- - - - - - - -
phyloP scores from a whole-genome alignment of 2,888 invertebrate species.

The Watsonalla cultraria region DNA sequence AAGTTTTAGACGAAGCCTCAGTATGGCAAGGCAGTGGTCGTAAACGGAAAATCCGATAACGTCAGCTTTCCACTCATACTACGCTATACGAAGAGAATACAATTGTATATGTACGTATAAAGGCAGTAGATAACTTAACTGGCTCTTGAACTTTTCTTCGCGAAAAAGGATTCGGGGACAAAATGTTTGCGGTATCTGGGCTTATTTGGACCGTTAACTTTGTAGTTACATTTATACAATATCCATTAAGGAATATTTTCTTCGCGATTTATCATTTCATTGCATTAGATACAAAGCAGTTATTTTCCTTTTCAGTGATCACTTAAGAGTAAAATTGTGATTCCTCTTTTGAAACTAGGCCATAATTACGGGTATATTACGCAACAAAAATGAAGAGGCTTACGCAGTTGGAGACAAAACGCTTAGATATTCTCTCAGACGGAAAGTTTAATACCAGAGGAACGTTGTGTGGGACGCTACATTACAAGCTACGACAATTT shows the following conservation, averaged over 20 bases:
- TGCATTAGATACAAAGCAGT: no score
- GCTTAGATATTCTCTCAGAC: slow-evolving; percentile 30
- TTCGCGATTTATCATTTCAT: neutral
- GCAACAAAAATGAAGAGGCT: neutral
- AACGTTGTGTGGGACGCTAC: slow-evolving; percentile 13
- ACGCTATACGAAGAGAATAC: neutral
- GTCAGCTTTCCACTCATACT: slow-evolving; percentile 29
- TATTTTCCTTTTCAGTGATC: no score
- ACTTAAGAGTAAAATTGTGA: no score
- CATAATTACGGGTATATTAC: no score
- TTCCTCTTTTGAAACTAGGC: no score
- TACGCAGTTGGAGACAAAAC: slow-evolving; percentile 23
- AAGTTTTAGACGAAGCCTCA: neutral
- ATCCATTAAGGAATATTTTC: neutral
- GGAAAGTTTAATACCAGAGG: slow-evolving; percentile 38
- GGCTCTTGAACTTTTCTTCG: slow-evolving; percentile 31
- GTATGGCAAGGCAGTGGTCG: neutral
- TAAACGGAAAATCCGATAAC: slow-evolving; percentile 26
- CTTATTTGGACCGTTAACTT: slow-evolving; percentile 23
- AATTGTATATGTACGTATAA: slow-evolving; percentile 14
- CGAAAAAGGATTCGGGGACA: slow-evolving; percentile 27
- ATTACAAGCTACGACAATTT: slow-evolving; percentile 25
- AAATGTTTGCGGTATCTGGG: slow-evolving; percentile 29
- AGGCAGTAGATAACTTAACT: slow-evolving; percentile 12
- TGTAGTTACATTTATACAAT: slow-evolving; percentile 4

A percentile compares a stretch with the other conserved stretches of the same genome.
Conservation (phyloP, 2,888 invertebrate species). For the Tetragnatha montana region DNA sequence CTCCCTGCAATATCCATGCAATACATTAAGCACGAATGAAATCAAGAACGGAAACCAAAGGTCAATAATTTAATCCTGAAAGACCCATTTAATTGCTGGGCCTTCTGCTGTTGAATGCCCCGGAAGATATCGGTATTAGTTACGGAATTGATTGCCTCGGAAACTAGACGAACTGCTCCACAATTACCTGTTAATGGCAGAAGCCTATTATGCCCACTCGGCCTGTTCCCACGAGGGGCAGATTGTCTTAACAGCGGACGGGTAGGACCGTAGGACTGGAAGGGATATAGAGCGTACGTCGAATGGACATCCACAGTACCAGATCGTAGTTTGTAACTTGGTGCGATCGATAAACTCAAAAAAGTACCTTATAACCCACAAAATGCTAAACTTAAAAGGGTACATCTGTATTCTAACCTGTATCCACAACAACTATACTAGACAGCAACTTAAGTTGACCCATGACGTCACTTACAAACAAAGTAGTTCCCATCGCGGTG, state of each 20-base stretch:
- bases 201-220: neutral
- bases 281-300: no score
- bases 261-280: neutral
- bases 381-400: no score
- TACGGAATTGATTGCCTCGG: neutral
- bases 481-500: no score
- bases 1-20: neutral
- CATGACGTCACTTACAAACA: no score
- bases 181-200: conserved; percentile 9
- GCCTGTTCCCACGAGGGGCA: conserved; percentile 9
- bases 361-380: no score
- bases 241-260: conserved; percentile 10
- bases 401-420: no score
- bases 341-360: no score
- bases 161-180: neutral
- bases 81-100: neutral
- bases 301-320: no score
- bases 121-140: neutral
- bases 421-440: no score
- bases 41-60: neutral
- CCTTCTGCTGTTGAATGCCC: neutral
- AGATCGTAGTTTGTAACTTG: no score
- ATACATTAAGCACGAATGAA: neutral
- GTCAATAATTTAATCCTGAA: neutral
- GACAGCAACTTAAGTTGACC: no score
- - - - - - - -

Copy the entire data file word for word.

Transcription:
phyloP scores from a whole-genome alignment of 2,888 invertebrate species.

The Watsonalla cultraria region DNA sequence AAGTTTTAGACGAAGCCTCAGTATGGCAAGGCAGTGGTCGTAAACGGAAAATCCGATAACGTCAGCTTTCCACTCATACTACGCTATACGAAGAGAATACAATTGTATATGTACGTATAAAGGCAGTAGATAACTTAACTGGCTCTTGAACTTTTCTTCGCGAAAAAGGATTCGGGGACAAAATGTTTGCGGTATCTGGGCTTATTTGGACCGTTAACTTTGTAGTTACATTTATACAATATCCATTAAGGAATATTTTCTTCGCGATTTATCATTTCATTGCATTAGATACAAAGCAGTTATTTTCCTTTTCAGTGATCACTTAAGAGTAAAATTGTGATTCCTCTTTTGAAACTAGGCCATAATTACGGGTATATTACGCAACAAAAATGAAGAGGCTTACGCAGTTGGAGACAAAACGCTTAGATATTCTCTCAGACGGAAAGTTTAATACCAGAGGAACGTTGTGTGGGACGCTACATTACAAGCTACGACAATTT shows the following conservation, averaged over 20 bases:
- TGCATTAGATACAAAGCAGT: no score
- GCTTAGATATTCTCTCAGAC: slow-evolving; percentile 30
- TTCGCGATTTATCATTTCAT: neutral
- GCAACAAAAATGAAGAGGCT: neutral
- AACGTTGTGTGGGACGCTAC: slow-evolving; percentile 13
- ACGCTATACGAAGAGAATAC: neutral
- GTCAGCTTTCCACTCATACT: slow-evolving; percentile 29
- TATTTTCCTTTTCAGTGATC: no score
- ACTTAAGAGTAAAATTGTGA: no score
- CATAATTACGGGTATATTAC: no score
- TTCCTCTTTTGAAACTAGGC: no score
- TACGCAGTTGGAGACAAAAC: slow-evolving; percentile 23
- AAGTTTTAGACGAAGCCTCA: neutral
- ATCCATTAAGGAATATTTTC: neutral
- GGAAAGTTTAATACCAGAGG: slow-evolving; percentile 38
- GGCTCTTGAACTTTTCTTCG: slow-evolving; percentile 31
- GTATGGCAAGGCAGTGGTCG: neutral
- TAAACGGAAAATCCGATAAC: slow-evolving; percentile 26
- CTTATTTGGACCGTTAACTT: slow-evolving; percentile 23
- AATTGTATATGTACGTATAA: slow-evolving; percentile 14
- CGAAAAAGGATTCGGGGACA: slow-evolving; percentile 27
- ATTACAAGCTACGACAATTT: slow-evolving; percentile 25
- AAATGTTTGCGGTATCTGGG: slow-evolving; percentile 29
- AGGCAGTAGATAACTTAACT: slow-evolving; percentile 12
- TGTAGTTACATTTATACAAT: slow-evolving; percentile 4

A percentile compares a stretch with the other conserved stretches of the same genome.
Conservation (phyloP, 2,888 invertebrate species). For the Tetragnatha montana region DNA sequence CTCCCTGCAATATCCATGCAATACATTAAGCACGAATGAAATCAAGAACGGAAACCAAAGGTCAATAATTTAATCCTGAAAGACCCATTTAATTGCTGGGCCTTCTGCTGTTGAATGCCCCGGAAGATATCGGTATTAGTTACGGAATTGATTGCCTCGGAAACTAGACGAACTGCTCCACAATTACCTGTTAATGGCAGAAGCCTATTATGCCCACTCGGCCTGTTCCCACGAGGGGCAGATTGTCTTAACAGCGGACGGGTAGGACCGTAGGACTGGAAGGGATATAGAGCGTACGTCGAATGGACATCCACAGTACCAGATCGTAGTTTGTAACTTGGTGCGATCGATAAACTCAAAAAAGTACCTTATAACCCACAAAATGCTAAACTTAAAAGGGTACATCTGTATTCTAACCTGTATCCACAACAACTATACTAGACAGCAACTTAAGTTGACCCATGACGTCACTTACAAACAAAGTAGTTCCCATCGCGGTG, state of each 20-base stretch:
- bases 201-220: neutral
- bases 281-300: no score
- bases 261-280: neutral
- bases 381-400: no score
- TACGGAATTGATTGCCTCGG: neutral
- bases 481-500: no score
- bases 1-20: neutral
- CATGACGTCACTTACAAACA: no score
- bases 181-200: conserved; percentile 9
- GCCTGTTCCCACGAGGGGCA: conserved; percentile 9
- bases 361-380: no score
- bases 241-260: conserved; percentile 10
- bases 401-420: no score
- bases 341-360: no score
- bases 161-180: neutral
- bases 81-100: neutral
- bases 301-320: no score
- bases 121-140: neutral
- bases 421-440: no score
- bases 41-60: neutral
- CCTTCTGCTGTTGAATGCCC: neutral
- AGATCGTAGTTTGTAACTTG: no score
- ATACATTAAGCACGAATGAA: neutral
- GTCAATAATTTAATCCTGAA: neutral
- GACAGCAACTTAAGTTGACC: no score